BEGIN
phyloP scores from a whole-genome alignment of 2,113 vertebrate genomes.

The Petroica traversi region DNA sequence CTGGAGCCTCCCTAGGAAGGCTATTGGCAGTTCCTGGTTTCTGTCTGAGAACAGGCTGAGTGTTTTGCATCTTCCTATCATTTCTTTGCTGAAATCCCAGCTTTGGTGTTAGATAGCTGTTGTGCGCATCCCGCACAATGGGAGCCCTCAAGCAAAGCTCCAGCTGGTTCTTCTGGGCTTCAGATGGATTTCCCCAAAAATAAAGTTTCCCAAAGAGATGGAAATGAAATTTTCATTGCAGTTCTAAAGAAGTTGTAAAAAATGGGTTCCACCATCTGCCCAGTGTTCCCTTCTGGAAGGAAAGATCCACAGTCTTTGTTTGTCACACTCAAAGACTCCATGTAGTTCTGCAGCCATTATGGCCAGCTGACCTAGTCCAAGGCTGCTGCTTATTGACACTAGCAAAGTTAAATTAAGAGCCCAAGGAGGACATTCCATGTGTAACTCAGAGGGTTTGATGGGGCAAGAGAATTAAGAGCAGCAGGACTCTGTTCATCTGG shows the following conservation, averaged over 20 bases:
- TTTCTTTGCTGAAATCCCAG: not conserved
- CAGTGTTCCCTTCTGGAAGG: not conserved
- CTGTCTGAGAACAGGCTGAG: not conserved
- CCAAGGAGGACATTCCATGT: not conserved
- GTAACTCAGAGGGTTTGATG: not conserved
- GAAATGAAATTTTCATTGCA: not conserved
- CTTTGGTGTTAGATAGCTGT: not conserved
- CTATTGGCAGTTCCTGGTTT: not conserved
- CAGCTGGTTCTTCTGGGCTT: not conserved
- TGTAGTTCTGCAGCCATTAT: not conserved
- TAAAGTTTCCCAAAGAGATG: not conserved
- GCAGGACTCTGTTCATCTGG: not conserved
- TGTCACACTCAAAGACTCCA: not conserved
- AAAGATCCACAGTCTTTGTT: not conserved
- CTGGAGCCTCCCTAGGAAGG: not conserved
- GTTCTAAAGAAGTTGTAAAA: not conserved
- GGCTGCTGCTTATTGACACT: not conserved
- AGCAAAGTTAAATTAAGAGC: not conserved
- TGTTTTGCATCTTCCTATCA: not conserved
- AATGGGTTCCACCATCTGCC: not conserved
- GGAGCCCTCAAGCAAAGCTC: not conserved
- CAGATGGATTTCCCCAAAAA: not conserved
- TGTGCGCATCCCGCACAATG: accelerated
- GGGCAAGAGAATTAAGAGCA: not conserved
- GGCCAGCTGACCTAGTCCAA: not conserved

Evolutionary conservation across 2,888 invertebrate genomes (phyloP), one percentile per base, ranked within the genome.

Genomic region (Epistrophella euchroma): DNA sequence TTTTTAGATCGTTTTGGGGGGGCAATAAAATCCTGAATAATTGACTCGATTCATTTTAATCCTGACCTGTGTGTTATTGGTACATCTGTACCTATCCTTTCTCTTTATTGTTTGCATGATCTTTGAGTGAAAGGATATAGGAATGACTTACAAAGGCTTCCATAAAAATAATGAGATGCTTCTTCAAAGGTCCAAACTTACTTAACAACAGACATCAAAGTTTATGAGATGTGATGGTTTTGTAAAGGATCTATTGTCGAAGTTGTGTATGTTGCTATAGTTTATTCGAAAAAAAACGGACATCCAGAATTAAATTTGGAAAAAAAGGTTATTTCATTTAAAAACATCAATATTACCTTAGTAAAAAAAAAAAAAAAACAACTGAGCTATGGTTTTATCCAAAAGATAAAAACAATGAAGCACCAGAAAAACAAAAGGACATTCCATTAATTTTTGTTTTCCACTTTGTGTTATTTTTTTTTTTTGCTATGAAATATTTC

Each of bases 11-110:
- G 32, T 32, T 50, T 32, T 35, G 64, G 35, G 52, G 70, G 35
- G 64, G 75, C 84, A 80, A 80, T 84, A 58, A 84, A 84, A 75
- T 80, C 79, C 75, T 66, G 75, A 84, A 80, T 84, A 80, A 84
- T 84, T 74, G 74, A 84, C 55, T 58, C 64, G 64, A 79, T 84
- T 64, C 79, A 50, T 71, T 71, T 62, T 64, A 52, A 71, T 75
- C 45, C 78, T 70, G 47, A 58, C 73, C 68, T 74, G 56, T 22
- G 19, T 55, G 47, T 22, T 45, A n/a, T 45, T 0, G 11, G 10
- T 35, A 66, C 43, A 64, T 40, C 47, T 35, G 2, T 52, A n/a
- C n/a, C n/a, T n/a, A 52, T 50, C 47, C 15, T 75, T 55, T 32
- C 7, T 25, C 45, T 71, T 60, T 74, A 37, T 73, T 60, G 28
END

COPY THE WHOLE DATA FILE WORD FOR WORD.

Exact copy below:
phyloP scores from a whole-genome alignment of 2,113 vertebrate genomes.

The Petroica traversi region DNA sequence CTGGAGCCTCCCTAGGAAGGCTATTGGCAGTTCCTGGTTTCTGTCTGAGAACAGGCTGAGTGTTTTGCATCTTCCTATCATTTCTTTGCTGAAATCCCAGCTTTGGTGTTAGATAGCTGTTGTGCGCATCCCGCACAATGGGAGCCCTCAAGCAAAGCTCCAGCTGGTTCTTCTGGGCTTCAGATGGATTTCCCCAAAAATAAAGTTTCCCAAAGAGATGGAAATGAAATTTTCATTGCAGTTCTAAAGAAGTTGTAAAAAATGGGTTCCACCATCTGCCCAGTGTTCCCTTCTGGAAGGAAAGATCCACAGTCTTTGTTTGTCACACTCAAAGACTCCATGTAGTTCTGCAGCCATTATGGCCAGCTGACCTAGTCCAAGGCTGCTGCTTATTGACACTAGCAAAGTTAAATTAAGAGCCCAAGGAGGACATTCCATGTGTAACTCAGAGGGTTTGATGGGGCAAGAGAATTAAGAGCAGCAGGACTCTGTTCATCTGG shows the following conservation, averaged over 20 bases:
- TTTCTTTGCTGAAATCCCAG: not conserved
- CAGTGTTCCCTTCTGGAAGG: not conserved
- CTGTCTGAGAACAGGCTGAG: not conserved
- CCAAGGAGGACATTCCATGT: not conserved
- GTAACTCAGAGGGTTTGATG: not conserved
- GAAATGAAATTTTCATTGCA: not conserved
- CTTTGGTGTTAGATAGCTGT: not conserved
- CTATTGGCAGTTCCTGGTTT: not conserved
- CAGCTGGTTCTTCTGGGCTT: not conserved
- TGTAGTTCTGCAGCCATTAT: not conserved
- TAAAGTTTCCCAAAGAGATG: not conserved
- GCAGGACTCTGTTCATCTGG: not conserved
- TGTCACACTCAAAGACTCCA: not conserved
- AAAGATCCACAGTCTTTGTT: not conserved
- CTGGAGCCTCCCTAGGAAGG: not conserved
- GTTCTAAAGAAGTTGTAAAA: not conserved
- GGCTGCTGCTTATTGACACT: not conserved
- AGCAAAGTTAAATTAAGAGC: not conserved
- TGTTTTGCATCTTCCTATCA: not conserved
- AATGGGTTCCACCATCTGCC: not conserved
- GGAGCCCTCAAGCAAAGCTC: not conserved
- CAGATGGATTTCCCCAAAAA: not conserved
- TGTGCGCATCCCGCACAATG: accelerated
- GGGCAAGAGAATTAAGAGCA: not conserved
- GGCCAGCTGACCTAGTCCAA: not conserved

Evolutionary conservation across 2,888 invertebrate genomes (phyloP), one percentile per base, ranked within the genome.

Genomic region (Epistrophella euchroma): DNA sequence TTTTTAGATCGTTTTGGGGGGGCAATAAAATCCTGAATAATTGACTCGATTCATTTTAATCCTGACCTGTGTGTTATTGGTACATCTGTACCTATCCTTTCTCTTTATTGTTTGCATGATCTTTGAGTGAAAGGATATAGGAATGACTTACAAAGGCTTCCATAAAAATAATGAGATGCTTCTTCAAAGGTCCAAACTTACTTAACAACAGACATCAAAGTTTATGAGATGTGATGGTTTTGTAAAGGATCTATTGTCGAAGTTGTGTATGTTGCTATAGTTTATTCGAAAAAAAACGGACATCCAGAATTAAATTTGGAAAAAAAGGTTATTTCATTTAAAAACATCAATATTACCTTAGTAAAAAAAAAAAAAAAACAACTGAGCTATGGTTTTATCCAAAAGATAAAAACAATGAAGCACCAGAAAAACAAAAGGACATTCCATTAATTTTTGTTTTCCACTTTGTGTTATTTTTTTTTTTTGCTATGAAATATTTC

Each of bases 11-110:
- G 32, T 32, T 50, T 32, T 35, G 64, G 35, G 52, G 70, G 35
- G 64, G 75, C 84, A 80, A 80, T 84, A 58, A 84, A 84, A 75
- T 80, C 79, C 75, T 66, G 75, A 84, A 80, T 84, A 80, A 84
- T 84, T 74, G 74, A 84, C 55, T 58, C 64, G 64, A 79, T 84
- T 64, C 79, A 50, T 71, T 71, T 62, T 64, A 52, A 71, T 75
- C 45, C 78, T 70, G 47, A 58, C 73, C 68, T 74, G 56, T 22
- G 19, T 55, G 47, T 22, T 45, A n/a, T 45, T 0, G 11, G 10
- T 35, A 66, C 43, A 64, T 40, C 47, T 35, G 2, T 52, A n/a
- C n/a, C n/a, T n/a, A 52, T 50, C 47, C 15, T 75, T 55, T 32
- C 7, T 25, C 45, T 71, T 60, T 74, A 37, T 73, T 60, G 28